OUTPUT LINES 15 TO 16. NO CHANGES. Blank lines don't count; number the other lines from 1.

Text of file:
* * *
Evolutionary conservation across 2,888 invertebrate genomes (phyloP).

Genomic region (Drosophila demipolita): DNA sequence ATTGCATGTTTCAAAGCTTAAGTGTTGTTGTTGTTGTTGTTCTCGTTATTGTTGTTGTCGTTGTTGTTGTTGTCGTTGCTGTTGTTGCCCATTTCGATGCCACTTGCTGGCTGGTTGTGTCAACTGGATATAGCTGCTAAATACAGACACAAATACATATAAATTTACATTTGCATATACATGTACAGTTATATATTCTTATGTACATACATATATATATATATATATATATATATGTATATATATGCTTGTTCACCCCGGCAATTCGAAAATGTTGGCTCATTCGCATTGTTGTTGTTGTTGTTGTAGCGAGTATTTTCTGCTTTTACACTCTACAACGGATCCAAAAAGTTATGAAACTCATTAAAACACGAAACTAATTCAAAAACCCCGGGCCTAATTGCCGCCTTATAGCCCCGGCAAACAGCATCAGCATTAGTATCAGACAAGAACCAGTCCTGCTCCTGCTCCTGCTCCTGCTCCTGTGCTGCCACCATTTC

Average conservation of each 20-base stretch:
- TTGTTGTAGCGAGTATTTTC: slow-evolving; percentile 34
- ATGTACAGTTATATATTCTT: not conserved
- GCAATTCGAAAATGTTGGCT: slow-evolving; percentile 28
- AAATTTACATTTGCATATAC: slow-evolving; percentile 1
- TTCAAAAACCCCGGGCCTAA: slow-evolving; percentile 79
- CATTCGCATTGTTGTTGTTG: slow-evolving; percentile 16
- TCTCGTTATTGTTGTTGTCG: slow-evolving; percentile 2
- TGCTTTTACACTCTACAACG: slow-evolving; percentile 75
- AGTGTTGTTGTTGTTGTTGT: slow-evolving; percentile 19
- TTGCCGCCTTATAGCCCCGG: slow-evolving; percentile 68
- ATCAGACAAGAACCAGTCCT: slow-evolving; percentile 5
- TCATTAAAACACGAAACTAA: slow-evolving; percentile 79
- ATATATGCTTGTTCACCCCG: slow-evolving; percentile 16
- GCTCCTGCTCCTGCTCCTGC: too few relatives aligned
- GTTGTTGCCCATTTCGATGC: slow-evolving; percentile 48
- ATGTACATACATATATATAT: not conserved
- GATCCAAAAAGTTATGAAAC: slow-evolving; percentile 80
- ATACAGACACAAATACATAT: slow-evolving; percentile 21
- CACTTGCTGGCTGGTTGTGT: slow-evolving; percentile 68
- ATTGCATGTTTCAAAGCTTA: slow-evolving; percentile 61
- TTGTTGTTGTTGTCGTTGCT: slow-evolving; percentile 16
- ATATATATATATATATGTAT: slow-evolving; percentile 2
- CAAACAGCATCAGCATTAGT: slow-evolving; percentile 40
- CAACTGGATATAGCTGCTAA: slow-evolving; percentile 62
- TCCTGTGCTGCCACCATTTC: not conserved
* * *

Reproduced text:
- TCATTAAAACACGAAACTAA: slow-evolving; percentile 79
- ATATATGCTTGTTCACCCCG: slow-evolving; percentile 16